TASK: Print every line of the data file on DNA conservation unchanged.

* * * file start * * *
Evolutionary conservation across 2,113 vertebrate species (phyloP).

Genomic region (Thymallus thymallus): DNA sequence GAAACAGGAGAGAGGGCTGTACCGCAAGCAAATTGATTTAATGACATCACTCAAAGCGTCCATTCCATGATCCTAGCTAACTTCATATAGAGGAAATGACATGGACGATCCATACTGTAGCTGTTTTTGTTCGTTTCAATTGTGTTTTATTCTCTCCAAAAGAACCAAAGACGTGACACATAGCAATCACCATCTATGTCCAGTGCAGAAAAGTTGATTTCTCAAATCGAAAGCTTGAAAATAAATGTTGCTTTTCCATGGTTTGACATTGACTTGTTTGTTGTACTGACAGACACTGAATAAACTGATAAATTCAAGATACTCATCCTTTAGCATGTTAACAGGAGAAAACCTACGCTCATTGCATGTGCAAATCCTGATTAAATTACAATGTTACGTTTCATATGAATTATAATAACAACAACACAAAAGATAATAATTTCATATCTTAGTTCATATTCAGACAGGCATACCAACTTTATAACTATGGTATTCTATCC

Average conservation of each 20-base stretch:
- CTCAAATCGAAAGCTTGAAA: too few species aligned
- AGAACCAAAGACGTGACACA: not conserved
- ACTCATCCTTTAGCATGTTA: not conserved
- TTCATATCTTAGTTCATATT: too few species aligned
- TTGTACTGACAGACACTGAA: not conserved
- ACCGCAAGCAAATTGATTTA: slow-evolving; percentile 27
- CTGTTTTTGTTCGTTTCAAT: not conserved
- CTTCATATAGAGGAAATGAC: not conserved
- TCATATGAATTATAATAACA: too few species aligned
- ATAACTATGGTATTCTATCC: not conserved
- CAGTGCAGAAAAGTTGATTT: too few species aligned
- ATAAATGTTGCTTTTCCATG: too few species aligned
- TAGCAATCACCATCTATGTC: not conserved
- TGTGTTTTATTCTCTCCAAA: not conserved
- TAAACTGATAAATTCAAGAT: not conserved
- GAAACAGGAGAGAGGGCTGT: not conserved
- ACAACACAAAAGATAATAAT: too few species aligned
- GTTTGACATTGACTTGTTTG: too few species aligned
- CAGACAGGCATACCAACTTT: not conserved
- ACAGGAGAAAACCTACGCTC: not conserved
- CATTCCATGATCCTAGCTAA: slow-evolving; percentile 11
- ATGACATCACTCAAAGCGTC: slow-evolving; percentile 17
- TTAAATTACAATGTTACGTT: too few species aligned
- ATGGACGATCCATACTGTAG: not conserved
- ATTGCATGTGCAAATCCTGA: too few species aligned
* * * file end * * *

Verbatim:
Evolutionary conservation across 2,113 vertebrate species (phyloP).

Genomic region (Thymallus thymallus): DNA sequence GAAACAGGAGAGAGGGCTGTACCGCAAGCAAATTGATTTAATGACATCACTCAAAGCGTCCATTCCATGATCCTAGCTAACTTCATATAGAGGAAATGACATGGACGATCCATACTGTAGCTGTTTTTGTTCGTTTCAATTGTGTTTTATTCTCTCCAAAAGAACCAAAGACGTGACACATAGCAATCACCATCTATGTCCAGTGCAGAAAAGTTGATTTCTCAAATCGAAAGCTTGAAAATAAATGTTGCTTTTCCATGGTTTGACATTGACTTGTTTGTTGTACTGACAGACACTGAATAAACTGATAAATTCAAGATACTCATCCTTTAGCATGTTAACAGGAGAAAACCTACGCTCATTGCATGTGCAAATCCTGATTAAATTACAATGTTACGTTTCATATGAATTATAATAACAACAACACAAAAGATAATAATTTCATATCTTAGTTCATATTCAGACAGGCATACCAACTTTATAACTATGGTATTCTATCC

Average conservation of each 20-base stretch:
- CTCAAATCGAAAGCTTGAAA: too few species aligned
- AGAACCAAAGACGTGACACA: not conserved
- ACTCATCCTTTAGCATGTTA: not conserved
- TTCATATCTTAGTTCATATT: too few species aligned
- TTGTACTGACAGACACTGAA: not conserved
- ACCGCAAGCAAATTGATTTA: slow-evolving; percentile 27
- CTGTTTTTGTTCGTTTCAAT: not conserved
- CTTCATATAGAGGAAATGAC: not conserved
- TCATATGAATTATAATAACA: too few species aligned
- ATAACTATGGTATTCTATCC: not conserved
- CAGTGCAGAAAAGTTGATTT: too few species aligned
- ATAAATGTTGCTTTTCCATG: too few species aligned
- TAGCAATCACCATCTATGTC: not conserved
- TGTGTTTTATTCTCTCCAAA: not conserved
- TAAACTGATAAATTCAAGAT: not conserved
- GAAACAGGAGAGAGGGCTGT: not conserved
- ACAACACAAAAGATAATAAT: too few species aligned
- GTTTGACATTGACTTGTTTG: too few species aligned
- CAGACAGGCATACCAACTTT: not conserved
- ACAGGAGAAAACCTACGCTC: not conserved
- CATTCCATGATCCTAGCTAA: slow-evolving; percentile 11
- ATGACATCACTCAAAGCGTC: slow-evolving; percentile 17
- TTAAATTACAATGTTACGTT: too few species aligned
- ATGGACGATCCATACTGTAG: not conserved
- ATTGCATGTGCAAATCCTGA: too few species aligned